March 9 (Bloomberg) -- Texas’s Eagle Ford oil field on the southern prairie is boosting energy-tax revenue in the biggest oil-producing U.S. state, generating $40 million in receipts last year.
“This is a great addition to the state’s reserves,” said Dominique Halaby, who directs the University of Texas at San Antonio’s Community and Business Research Center and who has studied the field’s economic effects. It may yield another $800 million in state receipts, he said. “It’s a game-changer.”
As crude prices have surpassed $100 a barrel since turmoil in North Africa began toppling governments, U.S. states led by Texas, Alaska, North Dakota and Louisiana have gained from energy taxes that are tied to market prices. In Texas, that may provide relief for a deficit of as much as $27 billion. Oil futures touched $106.95 a barrel March 7 in New York.
“When you see $100-a-barrel oil, it will really create some upside for Texas,” said John Hallacy, Bank of America Merrill Lynch manager of municipal research in New York. “It can bring in new revenue.”
In Cotulla, a ranching town of about 4,000 people 90 miles (145 kilometers) south of San Antonio, trailer parks are full and campers have taken up every available space and vacant lot, said Bill Cotulla, 74, a native of the town named for his great grandfather. Oil workers compete for counter space and tables when he goes for lunch at one of the town’s restaurants, such as JJ’s Country Store, Cotulla said.
“If you want to get a seat in the restaurant, you go at 11 instead of 12,” said Cotulla, whose 145-year-old ranch house has three-foot-thick walls built to withstand Indian attacks. In a report last month, Halaby said the Eagle Ford field supported about 12,600 jobs in the area last year and produced almost $48 million in local-government revenue.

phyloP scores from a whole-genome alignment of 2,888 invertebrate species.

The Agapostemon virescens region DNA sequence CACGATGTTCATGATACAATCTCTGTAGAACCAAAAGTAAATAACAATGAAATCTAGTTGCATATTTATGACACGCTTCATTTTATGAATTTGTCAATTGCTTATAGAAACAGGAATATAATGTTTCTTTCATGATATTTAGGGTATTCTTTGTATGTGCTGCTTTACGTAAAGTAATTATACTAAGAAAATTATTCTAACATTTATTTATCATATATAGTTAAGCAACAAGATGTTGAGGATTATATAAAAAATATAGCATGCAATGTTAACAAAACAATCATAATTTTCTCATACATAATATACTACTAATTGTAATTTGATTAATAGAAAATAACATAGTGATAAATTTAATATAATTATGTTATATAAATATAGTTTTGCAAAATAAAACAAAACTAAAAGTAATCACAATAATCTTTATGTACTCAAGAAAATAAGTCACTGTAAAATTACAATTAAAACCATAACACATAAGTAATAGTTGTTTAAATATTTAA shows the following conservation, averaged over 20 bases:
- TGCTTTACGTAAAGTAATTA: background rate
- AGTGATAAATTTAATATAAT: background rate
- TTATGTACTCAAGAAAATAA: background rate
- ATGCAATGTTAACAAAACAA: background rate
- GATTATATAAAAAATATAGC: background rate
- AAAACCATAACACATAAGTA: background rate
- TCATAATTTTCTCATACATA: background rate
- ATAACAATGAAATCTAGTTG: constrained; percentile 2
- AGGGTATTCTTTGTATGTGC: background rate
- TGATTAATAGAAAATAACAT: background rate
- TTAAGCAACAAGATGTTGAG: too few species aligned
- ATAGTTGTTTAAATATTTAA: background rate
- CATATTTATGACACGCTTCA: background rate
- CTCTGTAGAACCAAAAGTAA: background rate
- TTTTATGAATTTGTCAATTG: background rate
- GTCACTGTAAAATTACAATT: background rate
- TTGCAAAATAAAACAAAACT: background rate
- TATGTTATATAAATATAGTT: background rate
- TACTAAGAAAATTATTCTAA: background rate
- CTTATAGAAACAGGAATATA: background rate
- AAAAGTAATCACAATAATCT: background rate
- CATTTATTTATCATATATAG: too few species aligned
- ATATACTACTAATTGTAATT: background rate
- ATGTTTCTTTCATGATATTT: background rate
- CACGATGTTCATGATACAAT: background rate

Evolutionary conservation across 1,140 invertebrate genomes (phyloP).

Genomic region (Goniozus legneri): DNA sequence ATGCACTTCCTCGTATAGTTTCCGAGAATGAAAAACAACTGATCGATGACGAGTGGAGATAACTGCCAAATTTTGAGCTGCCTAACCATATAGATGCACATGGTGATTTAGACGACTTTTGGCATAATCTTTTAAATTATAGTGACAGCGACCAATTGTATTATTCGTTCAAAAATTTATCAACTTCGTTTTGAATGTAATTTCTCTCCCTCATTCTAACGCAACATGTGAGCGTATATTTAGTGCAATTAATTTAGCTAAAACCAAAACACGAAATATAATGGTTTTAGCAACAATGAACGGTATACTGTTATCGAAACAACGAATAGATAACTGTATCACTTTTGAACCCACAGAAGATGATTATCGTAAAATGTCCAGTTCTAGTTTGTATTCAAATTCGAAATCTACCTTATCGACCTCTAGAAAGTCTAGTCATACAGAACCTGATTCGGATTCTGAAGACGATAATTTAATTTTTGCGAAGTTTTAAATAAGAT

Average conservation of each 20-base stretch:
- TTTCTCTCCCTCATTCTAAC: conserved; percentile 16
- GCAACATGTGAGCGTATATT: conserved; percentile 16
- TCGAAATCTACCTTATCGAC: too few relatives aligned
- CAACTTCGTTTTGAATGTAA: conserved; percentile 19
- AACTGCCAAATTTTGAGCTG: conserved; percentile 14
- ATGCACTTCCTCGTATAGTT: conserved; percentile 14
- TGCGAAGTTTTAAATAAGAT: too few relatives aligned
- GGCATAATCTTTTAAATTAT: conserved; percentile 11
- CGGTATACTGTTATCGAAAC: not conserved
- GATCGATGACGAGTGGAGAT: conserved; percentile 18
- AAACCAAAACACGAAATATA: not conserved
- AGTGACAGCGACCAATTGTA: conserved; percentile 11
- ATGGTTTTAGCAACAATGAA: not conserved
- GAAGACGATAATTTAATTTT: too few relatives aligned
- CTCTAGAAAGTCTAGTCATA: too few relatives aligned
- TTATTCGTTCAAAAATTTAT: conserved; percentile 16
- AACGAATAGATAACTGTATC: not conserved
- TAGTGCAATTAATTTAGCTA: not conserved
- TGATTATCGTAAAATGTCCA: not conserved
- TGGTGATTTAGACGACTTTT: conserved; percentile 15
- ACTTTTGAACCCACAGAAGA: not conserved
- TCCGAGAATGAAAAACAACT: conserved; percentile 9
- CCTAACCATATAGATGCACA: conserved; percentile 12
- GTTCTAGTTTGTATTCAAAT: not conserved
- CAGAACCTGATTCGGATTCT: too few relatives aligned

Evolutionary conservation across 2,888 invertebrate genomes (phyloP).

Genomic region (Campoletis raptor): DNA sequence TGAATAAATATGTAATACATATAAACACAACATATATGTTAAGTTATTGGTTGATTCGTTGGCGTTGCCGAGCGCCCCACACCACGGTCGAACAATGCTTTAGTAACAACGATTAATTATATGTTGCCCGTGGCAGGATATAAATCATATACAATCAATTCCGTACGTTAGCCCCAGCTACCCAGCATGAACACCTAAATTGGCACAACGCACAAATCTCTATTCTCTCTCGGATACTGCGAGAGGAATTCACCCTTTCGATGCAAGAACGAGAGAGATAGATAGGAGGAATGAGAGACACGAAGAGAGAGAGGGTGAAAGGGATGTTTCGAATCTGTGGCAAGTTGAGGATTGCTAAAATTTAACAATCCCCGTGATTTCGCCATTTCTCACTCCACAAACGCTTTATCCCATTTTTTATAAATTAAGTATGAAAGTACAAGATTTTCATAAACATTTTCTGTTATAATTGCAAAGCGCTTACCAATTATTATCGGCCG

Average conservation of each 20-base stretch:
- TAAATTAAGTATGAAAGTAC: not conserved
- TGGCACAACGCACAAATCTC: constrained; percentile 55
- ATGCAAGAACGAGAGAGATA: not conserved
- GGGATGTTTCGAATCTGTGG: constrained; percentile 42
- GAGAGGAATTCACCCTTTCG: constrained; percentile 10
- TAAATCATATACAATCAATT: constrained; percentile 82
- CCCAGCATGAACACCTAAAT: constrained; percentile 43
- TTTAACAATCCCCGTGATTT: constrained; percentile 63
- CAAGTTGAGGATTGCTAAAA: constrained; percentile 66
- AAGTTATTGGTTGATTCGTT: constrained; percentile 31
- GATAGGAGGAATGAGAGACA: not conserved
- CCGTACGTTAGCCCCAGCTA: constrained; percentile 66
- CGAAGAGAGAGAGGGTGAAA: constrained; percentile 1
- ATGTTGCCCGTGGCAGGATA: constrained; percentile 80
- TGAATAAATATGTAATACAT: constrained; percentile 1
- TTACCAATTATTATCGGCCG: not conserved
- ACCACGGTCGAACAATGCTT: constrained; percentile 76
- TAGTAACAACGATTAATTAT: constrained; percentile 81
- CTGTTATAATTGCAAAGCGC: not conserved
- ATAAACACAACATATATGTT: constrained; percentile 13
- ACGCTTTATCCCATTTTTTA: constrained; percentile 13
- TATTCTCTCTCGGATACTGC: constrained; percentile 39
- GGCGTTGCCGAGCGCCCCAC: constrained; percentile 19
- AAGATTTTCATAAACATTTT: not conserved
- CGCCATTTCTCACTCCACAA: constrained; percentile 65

“The Texas economy is benefitting from higher oil prices,” said Mine Yucel, a senior economist at the Federal Reserve Bank of Dallas and co-author of a forthcoming report on the energy industry’s local effects. “There’s more jobs and more demand for services.”
Texas Comptroller Susan Combs, in a January revenue forecast, said her estimate of $72.2 billion for the 2012-2013 fiscal biennium, which begins Sept. 1, assumes stable crude-oil and natural-gas prices. She projected a reserve fund fed by energy receipts would reach $9.4 billion by August 2013, based on $80-a-barrel crude. Crude futures, up 66 percent from a 2010 low of $64.24, have averaged almost $92 a barrel this year.
Reserve Draw Down
The fund may be drawn down by as much as $4.3 billion to close a current-year deficit under a proposal pending in the House of Representatives from Jim Pitts, a Republican from Waxahachie who heads the appropriations committee. Pitts said March 7 that about 90 House Republicans favor his bill. The state also faces a projected deficit of between $15 billion and $27 billion in the two fiscal years that begin in September.
Neighboring Louisiana, the fifth-largest U.S. oil producer, also may benefit from higher production-tax revenue, said Greg Albrecht, chief economist in the Legislative Fiscal Office. Yet the increase won’t cover a deficit projected at $1.6 billion in fiscal 2012, he said.